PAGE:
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CM: What do you think is the strongest thing that you offer the community?

DN: I think for the community, we offer the option of getting something new and exciting: the global flavors that belong to this neighborhood, in a sense, the unique statement that belongs to this place and also comfort food. I always call it slow food with a fast food approach. This is about moving — action, sport, being healthy. It’s about a culture that spends the time to provide you with the best, so you will be able to perform at your best, and of course, have fun. It’s a place where you’re going to have fun. Great drinks and great people are going to be taking care of you. It’s going to make you feel comfortable.

Dudley – “We need to take care of people, not just by feeding their stomachs, but their souls and their bodies in a way that is healthy and make sense.”

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CM: What can you tell me about the menu?

DN: We use all organic stuff from local farmers. It should be everywhere that we’re using that. We need to take care of people, not just by feeding their stomachs, but their souls and their bodies in a way that is healthy and make sense. I use the tortilla as a vehicle only to put something that I really love from my travels that people will enjoy. We have the green curry shrimp taco, lemon curry, chicken verde, chorizo and charred butternut squash — which is one of my favorites and probably one of the best sellers. We have chopsticks for the rice bowl, where we use Japanese rice. To me, the best way to taste guacamole is if you have it on its own and then you cover it with the toppings and decide how much you want. The recipe is chunky, flavorful; it’s got some lime juice on it with a little kick. For the salsas, I have a Thai roasted tomatillo. I use Thai chilies for the salsa. I’m half Spanish and half Mexican. The Churro de la Casa, that’s something that resembles my family. I invented it like ten years ago. It’s a combination of Mexican and Belgian chocolate, the bittersweet with the sweetness. Then I have the vanilla bean ice cream that comes with instructions. If you want to go to heaven, take a big cut of the ice cream and then of the warm flourless Mexican chocolate tamale. That will make a big difference. We’re going to be changing the menu pretty soon, and you’re going to see a Korean Taco, which I made with Kobe beef and barbecue Korean sauce. If you’re into it, you’re gonna love it.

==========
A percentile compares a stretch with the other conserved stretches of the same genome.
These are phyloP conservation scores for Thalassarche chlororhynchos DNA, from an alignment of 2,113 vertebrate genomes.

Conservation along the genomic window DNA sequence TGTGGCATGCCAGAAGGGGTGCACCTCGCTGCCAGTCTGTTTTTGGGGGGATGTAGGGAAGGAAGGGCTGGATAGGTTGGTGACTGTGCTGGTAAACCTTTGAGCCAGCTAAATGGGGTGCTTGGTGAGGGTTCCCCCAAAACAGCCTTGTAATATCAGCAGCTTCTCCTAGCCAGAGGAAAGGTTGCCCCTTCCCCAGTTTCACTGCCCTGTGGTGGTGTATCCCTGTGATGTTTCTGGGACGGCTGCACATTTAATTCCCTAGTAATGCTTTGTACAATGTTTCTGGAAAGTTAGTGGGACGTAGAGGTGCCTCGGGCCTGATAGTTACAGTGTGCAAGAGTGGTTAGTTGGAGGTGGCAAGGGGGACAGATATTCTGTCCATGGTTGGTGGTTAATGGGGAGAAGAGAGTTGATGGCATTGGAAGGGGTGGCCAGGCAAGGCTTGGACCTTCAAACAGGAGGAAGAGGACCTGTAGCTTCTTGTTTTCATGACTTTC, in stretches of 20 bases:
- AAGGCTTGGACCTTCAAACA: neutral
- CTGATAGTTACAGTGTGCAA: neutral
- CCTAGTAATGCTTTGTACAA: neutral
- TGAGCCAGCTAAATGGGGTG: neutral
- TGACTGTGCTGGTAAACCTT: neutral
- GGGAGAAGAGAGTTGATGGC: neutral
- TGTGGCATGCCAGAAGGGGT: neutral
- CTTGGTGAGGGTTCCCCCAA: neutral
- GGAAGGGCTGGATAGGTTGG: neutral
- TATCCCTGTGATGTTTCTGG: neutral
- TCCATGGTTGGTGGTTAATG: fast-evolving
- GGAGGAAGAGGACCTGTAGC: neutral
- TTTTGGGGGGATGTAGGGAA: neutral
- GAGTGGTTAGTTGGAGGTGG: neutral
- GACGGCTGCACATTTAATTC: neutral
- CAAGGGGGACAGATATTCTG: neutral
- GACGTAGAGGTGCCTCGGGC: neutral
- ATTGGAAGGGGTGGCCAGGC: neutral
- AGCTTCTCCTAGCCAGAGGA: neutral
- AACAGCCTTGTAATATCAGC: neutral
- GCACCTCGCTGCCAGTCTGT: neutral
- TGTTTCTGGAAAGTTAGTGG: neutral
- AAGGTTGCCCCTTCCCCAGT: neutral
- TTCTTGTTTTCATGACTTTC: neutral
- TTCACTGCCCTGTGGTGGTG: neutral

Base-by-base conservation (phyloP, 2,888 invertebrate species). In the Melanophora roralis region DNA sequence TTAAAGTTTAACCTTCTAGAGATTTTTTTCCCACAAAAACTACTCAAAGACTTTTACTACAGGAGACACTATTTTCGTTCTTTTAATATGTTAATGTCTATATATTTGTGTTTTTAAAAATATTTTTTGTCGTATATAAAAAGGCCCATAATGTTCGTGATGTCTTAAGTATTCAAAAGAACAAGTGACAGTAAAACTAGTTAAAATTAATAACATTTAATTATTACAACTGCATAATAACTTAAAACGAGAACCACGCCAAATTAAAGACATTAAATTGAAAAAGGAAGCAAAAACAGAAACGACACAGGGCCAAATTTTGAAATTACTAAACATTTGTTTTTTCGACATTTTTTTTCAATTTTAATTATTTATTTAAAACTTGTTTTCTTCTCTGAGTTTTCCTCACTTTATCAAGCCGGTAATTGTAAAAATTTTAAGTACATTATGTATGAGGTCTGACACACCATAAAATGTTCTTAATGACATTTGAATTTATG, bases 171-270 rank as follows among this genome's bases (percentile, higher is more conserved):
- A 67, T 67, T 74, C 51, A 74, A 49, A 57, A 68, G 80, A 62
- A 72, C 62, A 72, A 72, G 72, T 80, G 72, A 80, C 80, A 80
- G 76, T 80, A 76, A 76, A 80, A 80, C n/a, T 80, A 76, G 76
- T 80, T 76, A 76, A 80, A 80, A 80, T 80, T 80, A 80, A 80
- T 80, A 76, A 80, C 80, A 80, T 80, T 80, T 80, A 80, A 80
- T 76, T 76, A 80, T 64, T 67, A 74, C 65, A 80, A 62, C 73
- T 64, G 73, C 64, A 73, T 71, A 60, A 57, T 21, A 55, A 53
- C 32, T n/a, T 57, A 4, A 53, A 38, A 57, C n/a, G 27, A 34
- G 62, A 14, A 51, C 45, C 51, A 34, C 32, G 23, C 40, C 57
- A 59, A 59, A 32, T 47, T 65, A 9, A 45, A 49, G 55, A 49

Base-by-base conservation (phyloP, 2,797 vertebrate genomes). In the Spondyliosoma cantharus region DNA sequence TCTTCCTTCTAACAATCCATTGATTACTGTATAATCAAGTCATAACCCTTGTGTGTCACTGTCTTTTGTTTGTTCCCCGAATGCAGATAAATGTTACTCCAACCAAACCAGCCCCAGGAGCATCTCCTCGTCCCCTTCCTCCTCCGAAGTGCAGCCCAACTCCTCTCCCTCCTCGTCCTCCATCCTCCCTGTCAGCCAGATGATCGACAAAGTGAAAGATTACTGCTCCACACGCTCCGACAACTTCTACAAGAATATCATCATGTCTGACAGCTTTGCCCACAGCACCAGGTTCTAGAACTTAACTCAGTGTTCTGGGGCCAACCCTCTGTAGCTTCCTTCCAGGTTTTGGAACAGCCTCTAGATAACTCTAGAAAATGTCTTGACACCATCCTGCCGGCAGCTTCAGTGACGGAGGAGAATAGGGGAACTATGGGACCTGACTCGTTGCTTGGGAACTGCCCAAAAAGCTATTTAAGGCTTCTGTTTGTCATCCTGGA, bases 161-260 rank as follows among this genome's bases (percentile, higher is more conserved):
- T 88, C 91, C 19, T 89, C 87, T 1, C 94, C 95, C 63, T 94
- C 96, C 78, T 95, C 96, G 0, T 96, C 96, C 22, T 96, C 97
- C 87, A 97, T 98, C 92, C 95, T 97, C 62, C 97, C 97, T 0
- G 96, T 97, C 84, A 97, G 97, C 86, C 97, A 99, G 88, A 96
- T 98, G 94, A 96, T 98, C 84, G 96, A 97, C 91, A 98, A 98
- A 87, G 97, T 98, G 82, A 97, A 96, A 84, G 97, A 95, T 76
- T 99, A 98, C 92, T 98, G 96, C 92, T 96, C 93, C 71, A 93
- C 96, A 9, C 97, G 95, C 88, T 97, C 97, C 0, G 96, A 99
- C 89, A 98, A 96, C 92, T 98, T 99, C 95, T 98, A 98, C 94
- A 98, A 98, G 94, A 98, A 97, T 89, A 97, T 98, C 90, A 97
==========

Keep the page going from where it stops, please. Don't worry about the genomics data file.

CM: Where do the global influences for your food come from?

DN: I travel a lot. All those different influences that I have, I’ve been transporting from different places. In Peru, they have leche de tigre, tiger’s milk. They create this dressing that is affected by the seafood. They say that in Peru, people get more erotic with this thing, so they call it tiger’s milk. In this neighborhood, you have different influences: Korean, Japanese and Indian. I buy my Indian produce from these guys down the street. I want to feel like this is a neighborhood that you can compare and mix flavors and things will happen, and we are on Lawrence Ave. That says it all.

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CM: How does Chicago compare to having restaurants elsewhere in the world?

DN: Chicago, to me, it’s got everything. I’m so blessed to be here, and I love Chicago. Not only because I’ve been here for many years, but because the people in Chicago love to try something new. They love to not just go with the flow, they’re always trying to find something new.

CM: Do you miss your finer food days?

DN: I do, but sometimes I don’t. Especially with this concept, because it’s a lot of fun and I have a lot of fun doing it. Plus, I have the Alto Cucina awards this summer, and I will be doing fine dining for the reception. I always get a chance where I can go back and recreate where I came from. But other than that, I’m fine. I’m having fun, and that’s the best part of it.

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On the wall in the back of the restaurant, just before you enter the kitchen, previously owned and loved skateboards are nailed on the wall surrounded by miscellaneous bumper stickers. If you bring one in, you get a discount. The skateboards, surfboards and framed pictures of plastic foosball players that decorate the restaurant are all testaments to Nieto’s charismatic, youthful restaurant. While Chicagoans wait for the open windows and patio seating that the first days of spring promise, Rojo Gusano provides a summer-themed safe haven in the meantime.


You can find Nieto’s signature tacos and the rest of his warm-weather inspired food and bar menu at 3830 Lawrence Ave. To keep up with what’s new from Rojo Gusano, visit its website and follow the establishment on Instagram, Facebook and Twitter.

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Evelyn Baker
Sydney Poland